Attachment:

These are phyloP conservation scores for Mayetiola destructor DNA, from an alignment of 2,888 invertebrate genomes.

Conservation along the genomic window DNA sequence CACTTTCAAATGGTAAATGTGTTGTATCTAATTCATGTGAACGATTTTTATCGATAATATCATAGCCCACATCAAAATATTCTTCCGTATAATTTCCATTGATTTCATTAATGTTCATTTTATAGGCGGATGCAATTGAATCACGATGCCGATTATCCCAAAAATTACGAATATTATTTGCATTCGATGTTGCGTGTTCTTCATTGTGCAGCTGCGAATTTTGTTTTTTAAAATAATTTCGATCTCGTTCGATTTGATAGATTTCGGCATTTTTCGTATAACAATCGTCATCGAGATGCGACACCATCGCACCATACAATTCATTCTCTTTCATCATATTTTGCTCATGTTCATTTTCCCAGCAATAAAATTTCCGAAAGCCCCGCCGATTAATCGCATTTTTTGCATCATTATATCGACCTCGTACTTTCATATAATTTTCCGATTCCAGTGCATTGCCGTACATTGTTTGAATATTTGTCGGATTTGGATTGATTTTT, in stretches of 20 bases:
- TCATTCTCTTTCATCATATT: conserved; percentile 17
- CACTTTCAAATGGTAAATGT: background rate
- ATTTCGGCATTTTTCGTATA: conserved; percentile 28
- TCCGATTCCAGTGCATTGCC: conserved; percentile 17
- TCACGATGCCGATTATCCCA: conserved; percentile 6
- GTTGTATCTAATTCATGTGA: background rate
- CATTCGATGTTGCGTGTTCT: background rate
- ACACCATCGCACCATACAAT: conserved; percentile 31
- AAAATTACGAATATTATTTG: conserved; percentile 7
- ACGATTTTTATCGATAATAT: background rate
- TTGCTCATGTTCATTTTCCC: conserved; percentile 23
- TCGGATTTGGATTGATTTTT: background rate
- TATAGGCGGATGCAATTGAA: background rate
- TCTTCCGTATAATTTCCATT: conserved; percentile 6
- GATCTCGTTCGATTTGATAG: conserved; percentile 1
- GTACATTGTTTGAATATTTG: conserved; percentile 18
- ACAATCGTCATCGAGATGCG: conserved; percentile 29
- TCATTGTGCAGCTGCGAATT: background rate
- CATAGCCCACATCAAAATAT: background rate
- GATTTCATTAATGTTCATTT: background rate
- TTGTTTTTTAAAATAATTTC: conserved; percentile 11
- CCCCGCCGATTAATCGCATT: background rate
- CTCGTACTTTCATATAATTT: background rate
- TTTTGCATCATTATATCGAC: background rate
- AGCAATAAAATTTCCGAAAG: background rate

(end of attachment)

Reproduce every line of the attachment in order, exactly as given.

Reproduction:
These are phyloP conservation scores for Mayetiola destructor DNA, from an alignment of 2,888 invertebrate genomes.

Conservation along the genomic window DNA sequence CACTTTCAAATGGTAAATGTGTTGTATCTAATTCATGTGAACGATTTTTATCGATAATATCATAGCCCACATCAAAATATTCTTCCGTATAATTTCCATTGATTTCATTAATGTTCATTTTATAGGCGGATGCAATTGAATCACGATGCCGATTATCCCAAAAATTACGAATATTATTTGCATTCGATGTTGCGTGTTCTTCATTGTGCAGCTGCGAATTTTGTTTTTTAAAATAATTTCGATCTCGTTCGATTTGATAGATTTCGGCATTTTTCGTATAACAATCGTCATCGAGATGCGACACCATCGCACCATACAATTCATTCTCTTTCATCATATTTTGCTCATGTTCATTTTCCCAGCAATAAAATTTCCGAAAGCCCCGCCGATTAATCGCATTTTTTGCATCATTATATCGACCTCGTACTTTCATATAATTTTCCGATTCCAGTGCATTGCCGTACATTGTTTGAATATTTGTCGGATTTGGATTGATTTTT, in stretches of 20 bases:
- TCATTCTCTTTCATCATATT: conserved; percentile 17
- CACTTTCAAATGGTAAATGT: background rate
- ATTTCGGCATTTTTCGTATA: conserved; percentile 28
- TCCGATTCCAGTGCATTGCC: conserved; percentile 17
- TCACGATGCCGATTATCCCA: conserved; percentile 6
- GTTGTATCTAATTCATGTGA: background rate
- CATTCGATGTTGCGTGTTCT: background rate
- ACACCATCGCACCATACAAT: conserved; percentile 31
- AAAATTACGAATATTATTTG: conserved; percentile 7
- ACGATTTTTATCGATAATAT: background rate
- TTGCTCATGTTCATTTTCCC: conserved; percentile 23
- TCGGATTTGGATTGATTTTT: background rate
- TATAGGCGGATGCAATTGAA: background rate
- TCTTCCGTATAATTTCCATT: conserved; percentile 6
- GATCTCGTTCGATTTGATAG: conserved; percentile 1
- GTACATTGTTTGAATATTTG: conserved; percentile 18
- ACAATCGTCATCGAGATGCG: conserved; percentile 29
- TCATTGTGCAGCTGCGAATT: background rate
- CATAGCCCACATCAAAATAT: background rate
- GATTTCATTAATGTTCATTT: background rate
- TTGTTTTTTAAAATAATTTC: conserved; percentile 11
- CCCCGCCGATTAATCGCATT: background rate
- CTCGTACTTTCATATAATTT: background rate
- TTTTGCATCATTATATCGAC: background rate
- AGCAATAAAATTTCCGAAAG: background rate